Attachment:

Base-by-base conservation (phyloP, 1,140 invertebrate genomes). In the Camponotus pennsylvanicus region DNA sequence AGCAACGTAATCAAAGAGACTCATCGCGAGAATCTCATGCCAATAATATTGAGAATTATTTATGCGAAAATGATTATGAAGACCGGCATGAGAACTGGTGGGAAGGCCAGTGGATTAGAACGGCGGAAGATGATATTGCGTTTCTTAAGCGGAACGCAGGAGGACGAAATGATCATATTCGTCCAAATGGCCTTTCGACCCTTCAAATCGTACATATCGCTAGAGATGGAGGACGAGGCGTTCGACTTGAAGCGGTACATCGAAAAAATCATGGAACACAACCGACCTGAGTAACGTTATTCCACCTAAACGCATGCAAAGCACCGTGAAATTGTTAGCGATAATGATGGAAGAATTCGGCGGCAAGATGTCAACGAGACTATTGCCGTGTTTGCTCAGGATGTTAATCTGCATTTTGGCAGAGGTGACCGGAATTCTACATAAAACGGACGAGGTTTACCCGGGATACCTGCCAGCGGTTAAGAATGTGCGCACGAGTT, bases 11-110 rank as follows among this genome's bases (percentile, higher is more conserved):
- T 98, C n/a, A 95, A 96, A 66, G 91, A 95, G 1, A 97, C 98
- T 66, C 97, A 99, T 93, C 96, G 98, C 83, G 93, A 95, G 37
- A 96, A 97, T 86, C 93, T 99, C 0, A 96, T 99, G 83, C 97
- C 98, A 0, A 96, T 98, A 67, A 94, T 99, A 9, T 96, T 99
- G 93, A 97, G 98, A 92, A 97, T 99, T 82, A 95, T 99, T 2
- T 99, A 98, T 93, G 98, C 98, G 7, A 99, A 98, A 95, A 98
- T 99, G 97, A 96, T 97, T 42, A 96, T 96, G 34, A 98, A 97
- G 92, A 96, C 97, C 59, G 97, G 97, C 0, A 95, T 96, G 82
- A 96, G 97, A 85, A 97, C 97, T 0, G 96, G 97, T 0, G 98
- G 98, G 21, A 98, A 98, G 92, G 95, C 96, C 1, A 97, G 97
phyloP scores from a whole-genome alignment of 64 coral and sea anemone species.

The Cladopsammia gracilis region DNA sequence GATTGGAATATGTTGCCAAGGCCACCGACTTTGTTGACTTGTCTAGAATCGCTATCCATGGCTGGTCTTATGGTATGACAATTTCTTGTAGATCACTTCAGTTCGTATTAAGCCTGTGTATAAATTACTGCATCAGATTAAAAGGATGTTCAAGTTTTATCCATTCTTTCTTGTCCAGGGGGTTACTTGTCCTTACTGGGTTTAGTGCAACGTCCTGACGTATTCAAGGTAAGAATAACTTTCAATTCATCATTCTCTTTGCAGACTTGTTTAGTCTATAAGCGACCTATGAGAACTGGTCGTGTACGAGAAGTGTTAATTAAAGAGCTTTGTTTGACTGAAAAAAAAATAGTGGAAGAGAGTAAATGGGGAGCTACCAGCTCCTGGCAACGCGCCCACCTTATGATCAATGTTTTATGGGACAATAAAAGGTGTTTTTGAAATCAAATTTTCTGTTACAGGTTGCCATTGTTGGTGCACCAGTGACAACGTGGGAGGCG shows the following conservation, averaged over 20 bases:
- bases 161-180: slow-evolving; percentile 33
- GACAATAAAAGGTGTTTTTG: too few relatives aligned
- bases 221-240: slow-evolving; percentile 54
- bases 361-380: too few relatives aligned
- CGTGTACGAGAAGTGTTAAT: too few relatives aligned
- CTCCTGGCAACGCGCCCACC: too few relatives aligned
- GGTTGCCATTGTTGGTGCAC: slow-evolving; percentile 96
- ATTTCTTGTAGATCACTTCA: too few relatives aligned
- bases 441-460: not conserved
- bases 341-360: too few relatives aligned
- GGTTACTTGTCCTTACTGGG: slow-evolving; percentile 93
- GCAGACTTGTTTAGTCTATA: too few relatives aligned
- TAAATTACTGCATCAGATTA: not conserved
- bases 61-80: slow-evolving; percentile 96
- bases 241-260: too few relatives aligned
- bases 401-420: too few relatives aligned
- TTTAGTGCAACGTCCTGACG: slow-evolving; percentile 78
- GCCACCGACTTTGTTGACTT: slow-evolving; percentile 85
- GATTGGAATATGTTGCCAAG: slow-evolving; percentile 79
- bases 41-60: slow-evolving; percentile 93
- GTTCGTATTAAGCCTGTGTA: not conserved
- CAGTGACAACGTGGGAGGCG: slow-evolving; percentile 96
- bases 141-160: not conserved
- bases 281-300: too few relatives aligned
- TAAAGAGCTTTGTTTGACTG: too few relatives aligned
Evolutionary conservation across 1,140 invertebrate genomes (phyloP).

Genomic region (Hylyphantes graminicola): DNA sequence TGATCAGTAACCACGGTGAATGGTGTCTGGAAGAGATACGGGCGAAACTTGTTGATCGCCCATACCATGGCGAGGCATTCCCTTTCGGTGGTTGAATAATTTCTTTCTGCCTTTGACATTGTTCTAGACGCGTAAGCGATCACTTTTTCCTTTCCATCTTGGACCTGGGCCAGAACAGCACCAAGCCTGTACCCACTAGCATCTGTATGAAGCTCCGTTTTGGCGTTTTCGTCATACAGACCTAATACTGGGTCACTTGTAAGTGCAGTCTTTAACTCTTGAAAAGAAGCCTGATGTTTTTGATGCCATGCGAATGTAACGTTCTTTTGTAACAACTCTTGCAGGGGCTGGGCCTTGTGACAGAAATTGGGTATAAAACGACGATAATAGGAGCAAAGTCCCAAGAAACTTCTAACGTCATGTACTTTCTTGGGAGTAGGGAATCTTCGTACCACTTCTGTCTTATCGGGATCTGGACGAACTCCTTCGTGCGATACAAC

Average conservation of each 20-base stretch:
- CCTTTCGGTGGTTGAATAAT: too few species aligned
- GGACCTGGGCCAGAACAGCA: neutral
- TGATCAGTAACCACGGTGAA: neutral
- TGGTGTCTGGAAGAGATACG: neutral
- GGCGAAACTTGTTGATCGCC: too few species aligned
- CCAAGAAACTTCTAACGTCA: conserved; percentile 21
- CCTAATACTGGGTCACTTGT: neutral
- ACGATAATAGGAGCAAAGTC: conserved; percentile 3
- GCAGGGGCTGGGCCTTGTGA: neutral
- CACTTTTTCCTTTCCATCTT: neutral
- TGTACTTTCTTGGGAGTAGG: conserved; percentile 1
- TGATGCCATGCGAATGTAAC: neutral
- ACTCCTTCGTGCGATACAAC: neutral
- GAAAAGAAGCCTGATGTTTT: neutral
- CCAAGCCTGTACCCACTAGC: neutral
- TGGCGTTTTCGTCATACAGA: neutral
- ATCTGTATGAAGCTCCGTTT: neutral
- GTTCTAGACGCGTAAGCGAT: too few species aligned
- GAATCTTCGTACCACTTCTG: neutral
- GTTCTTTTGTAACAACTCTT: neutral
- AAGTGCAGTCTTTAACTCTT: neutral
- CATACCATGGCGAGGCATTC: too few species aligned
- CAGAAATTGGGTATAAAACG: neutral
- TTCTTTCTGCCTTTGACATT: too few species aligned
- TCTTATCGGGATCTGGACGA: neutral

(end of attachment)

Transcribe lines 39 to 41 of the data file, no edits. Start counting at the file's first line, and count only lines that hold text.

Evolutionary conservation across 1,140 invertebrate genomes (phyloP).

Genomic region (Hylyphantes graminicola): DNA sequence TGATCAGTAACCACGGTGAATGGTGTCTGGAAGAGATACGGGCGAAACTTGTTGATCGCCCATACCATGGCGAGGCATTCCCTTTCGGTGGTTGAATAATTTCTTTCTGCCTTTGACATTGTTCTAGACGCGTAAGCGATCACTTTTTCCTTTCCATCTTGGACCTGGGCCAGAACAGCACCAAGCCTGTACCCACTAGCATCTGTATGAAGCTCCGTTTTGGCGTTTTCGTCATACAGACCTAATACTGGGTCACTTGTAAGTGCAGTCTTTAACTCTTGAAAAGAAGCCTGATGTTTTTGATGCCATGCGAATGTAACGTTCTTTTGTAACAACTCTTGCAGGGGCTGGGCCTTGTGACAGAAATTGGGTATAAAACGACGATAATAGGAGCAAAGTCCCAAGAAACTTCTAACGTCATGTACTTTCTTGGGAGTAGGGAATCTTCGTACCACTTCTGTCTTATCGGGATCTGGACGAACTCCTTCGTGCGATACAAC

Average conservation of each 20-base stretch: